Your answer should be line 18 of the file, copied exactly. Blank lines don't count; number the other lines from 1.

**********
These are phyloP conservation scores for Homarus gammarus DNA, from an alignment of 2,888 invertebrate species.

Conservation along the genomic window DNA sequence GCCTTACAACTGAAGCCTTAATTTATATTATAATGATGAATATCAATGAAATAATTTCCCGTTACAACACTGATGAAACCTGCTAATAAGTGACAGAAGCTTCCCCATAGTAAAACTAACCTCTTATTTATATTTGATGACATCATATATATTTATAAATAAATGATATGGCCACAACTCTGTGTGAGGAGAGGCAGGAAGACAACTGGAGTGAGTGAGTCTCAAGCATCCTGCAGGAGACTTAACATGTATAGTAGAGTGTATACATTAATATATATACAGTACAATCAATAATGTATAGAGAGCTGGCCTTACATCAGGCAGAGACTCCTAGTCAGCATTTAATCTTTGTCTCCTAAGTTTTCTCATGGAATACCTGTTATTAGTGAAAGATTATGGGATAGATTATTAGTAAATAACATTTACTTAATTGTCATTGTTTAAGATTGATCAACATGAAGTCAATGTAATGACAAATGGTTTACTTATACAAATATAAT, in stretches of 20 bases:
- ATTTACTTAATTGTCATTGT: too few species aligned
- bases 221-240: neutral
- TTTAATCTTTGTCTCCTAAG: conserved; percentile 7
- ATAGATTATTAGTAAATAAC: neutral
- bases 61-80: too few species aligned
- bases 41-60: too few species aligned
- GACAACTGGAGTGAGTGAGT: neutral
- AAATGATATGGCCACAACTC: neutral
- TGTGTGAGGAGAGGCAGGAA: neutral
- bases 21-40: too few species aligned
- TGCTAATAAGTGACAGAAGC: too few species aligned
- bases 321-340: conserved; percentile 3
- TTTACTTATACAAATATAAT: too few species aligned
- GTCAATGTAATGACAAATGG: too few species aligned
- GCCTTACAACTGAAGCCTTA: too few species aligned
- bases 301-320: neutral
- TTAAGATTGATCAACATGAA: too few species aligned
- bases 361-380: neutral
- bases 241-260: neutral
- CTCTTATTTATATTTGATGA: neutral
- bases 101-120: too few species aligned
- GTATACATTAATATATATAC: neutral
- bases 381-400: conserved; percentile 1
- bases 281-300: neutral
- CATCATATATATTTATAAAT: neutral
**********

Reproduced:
- bases 301-320: neutral